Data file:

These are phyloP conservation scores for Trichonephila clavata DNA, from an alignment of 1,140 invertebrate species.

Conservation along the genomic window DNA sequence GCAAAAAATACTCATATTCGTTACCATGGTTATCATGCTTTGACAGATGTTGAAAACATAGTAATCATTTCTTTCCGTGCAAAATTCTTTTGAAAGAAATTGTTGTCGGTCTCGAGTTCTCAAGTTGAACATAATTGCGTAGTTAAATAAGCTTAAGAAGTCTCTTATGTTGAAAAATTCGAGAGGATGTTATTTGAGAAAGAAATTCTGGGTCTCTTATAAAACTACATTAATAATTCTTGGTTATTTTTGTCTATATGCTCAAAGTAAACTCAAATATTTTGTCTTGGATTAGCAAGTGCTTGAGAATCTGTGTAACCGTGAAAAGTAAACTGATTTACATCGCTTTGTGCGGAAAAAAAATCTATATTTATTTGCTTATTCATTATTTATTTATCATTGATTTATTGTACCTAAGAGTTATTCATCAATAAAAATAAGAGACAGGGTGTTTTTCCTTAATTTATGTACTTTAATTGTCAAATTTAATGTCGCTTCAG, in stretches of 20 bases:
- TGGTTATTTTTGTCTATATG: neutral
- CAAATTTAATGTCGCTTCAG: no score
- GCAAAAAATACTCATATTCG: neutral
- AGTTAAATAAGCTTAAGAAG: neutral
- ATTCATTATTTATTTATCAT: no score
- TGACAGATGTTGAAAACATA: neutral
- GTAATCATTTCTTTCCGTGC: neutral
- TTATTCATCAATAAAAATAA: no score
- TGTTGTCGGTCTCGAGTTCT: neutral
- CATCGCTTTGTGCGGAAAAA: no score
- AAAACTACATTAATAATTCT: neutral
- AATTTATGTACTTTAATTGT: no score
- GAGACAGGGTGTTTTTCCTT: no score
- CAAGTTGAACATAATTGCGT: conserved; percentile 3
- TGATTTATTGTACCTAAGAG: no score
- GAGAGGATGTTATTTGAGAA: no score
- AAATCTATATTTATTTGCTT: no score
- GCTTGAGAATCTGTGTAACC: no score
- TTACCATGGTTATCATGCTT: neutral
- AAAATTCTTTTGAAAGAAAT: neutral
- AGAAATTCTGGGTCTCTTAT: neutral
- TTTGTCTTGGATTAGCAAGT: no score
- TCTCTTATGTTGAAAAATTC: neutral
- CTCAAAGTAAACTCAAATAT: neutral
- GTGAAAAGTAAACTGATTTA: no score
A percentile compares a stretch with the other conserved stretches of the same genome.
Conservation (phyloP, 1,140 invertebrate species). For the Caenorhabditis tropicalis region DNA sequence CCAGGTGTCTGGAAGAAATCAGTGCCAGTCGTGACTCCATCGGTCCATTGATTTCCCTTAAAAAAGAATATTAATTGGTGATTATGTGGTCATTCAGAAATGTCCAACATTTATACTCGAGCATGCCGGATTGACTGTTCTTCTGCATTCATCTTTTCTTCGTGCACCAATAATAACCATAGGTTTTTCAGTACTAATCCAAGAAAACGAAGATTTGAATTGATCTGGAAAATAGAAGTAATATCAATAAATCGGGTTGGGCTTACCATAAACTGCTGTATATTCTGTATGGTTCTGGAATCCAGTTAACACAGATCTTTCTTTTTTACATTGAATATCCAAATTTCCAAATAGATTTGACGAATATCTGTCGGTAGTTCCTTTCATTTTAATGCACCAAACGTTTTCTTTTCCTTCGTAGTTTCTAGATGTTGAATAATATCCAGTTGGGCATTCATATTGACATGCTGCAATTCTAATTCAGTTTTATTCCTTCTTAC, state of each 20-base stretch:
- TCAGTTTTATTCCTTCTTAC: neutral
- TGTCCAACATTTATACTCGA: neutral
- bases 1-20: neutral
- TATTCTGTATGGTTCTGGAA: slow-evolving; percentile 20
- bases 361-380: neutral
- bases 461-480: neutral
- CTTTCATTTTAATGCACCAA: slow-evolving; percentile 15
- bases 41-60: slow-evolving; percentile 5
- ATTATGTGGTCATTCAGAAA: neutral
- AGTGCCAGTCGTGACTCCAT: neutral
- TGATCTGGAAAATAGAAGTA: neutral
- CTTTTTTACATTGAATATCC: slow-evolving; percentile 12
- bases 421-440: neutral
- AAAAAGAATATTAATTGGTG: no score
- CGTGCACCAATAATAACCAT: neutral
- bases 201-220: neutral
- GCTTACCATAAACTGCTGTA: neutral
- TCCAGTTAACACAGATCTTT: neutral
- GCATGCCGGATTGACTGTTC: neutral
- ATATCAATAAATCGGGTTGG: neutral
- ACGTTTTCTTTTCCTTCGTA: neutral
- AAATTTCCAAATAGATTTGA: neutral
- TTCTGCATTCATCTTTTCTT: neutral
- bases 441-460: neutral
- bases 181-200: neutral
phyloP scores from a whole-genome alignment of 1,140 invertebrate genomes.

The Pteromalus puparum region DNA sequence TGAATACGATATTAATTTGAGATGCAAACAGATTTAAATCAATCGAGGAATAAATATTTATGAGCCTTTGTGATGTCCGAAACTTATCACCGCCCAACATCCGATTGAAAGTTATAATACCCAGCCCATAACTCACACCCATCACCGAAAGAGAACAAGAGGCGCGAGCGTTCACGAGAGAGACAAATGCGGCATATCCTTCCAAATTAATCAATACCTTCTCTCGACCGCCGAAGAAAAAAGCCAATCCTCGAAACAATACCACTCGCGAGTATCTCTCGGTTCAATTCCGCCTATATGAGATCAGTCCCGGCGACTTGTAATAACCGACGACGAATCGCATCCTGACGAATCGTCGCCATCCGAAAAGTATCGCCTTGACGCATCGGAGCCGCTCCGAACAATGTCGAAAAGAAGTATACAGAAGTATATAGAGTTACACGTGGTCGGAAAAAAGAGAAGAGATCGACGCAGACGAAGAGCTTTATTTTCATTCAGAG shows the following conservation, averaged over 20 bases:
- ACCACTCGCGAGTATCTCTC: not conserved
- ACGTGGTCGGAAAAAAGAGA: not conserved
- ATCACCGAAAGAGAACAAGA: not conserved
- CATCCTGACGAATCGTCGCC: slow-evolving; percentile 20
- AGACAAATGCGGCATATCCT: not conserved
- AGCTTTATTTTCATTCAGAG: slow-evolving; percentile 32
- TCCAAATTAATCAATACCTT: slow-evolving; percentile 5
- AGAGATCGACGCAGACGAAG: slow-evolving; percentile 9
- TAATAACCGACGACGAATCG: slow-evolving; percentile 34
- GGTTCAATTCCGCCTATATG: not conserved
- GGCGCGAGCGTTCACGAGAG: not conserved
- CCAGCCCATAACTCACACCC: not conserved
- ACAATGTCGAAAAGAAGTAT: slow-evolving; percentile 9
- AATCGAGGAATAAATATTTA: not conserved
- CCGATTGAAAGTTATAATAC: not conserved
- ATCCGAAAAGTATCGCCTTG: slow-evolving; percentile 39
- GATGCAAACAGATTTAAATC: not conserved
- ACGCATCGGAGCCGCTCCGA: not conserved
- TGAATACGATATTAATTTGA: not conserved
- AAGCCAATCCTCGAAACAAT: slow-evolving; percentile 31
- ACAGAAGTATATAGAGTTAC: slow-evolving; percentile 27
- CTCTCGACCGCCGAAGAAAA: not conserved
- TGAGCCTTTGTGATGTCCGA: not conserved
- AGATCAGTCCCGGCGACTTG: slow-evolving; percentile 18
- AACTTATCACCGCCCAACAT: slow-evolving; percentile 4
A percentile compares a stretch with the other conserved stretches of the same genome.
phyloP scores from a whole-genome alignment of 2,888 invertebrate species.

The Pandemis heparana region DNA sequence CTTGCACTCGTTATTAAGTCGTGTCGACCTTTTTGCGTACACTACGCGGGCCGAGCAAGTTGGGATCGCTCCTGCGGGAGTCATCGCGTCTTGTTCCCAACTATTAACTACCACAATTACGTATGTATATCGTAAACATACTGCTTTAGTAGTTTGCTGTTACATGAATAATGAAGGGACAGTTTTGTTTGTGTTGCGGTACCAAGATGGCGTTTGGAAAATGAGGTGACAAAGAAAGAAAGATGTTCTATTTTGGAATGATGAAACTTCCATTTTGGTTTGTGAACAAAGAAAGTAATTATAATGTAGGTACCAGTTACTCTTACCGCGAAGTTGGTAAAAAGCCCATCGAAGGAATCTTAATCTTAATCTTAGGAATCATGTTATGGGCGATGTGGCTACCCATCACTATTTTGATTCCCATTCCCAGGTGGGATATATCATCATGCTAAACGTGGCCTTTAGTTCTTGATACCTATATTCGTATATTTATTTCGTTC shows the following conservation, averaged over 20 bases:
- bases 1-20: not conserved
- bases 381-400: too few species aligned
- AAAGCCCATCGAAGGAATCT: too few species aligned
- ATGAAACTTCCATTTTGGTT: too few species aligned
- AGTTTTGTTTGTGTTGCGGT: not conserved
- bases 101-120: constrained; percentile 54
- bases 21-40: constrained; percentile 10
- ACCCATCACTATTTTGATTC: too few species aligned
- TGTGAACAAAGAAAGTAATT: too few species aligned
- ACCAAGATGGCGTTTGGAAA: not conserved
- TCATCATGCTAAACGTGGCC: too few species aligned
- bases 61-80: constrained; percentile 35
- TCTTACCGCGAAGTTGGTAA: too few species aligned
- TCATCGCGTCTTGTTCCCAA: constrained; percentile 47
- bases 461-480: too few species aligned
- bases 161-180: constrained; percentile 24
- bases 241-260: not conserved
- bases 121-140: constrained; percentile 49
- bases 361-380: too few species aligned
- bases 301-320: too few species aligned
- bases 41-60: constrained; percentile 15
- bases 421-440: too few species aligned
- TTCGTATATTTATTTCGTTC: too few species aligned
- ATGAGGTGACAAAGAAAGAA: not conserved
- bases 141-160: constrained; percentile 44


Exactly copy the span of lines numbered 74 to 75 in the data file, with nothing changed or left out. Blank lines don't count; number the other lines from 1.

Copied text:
- ACGCATCGGAGCCGCTCCGA: not conserved
- TGAATACGATATTAATTTGA: not conserved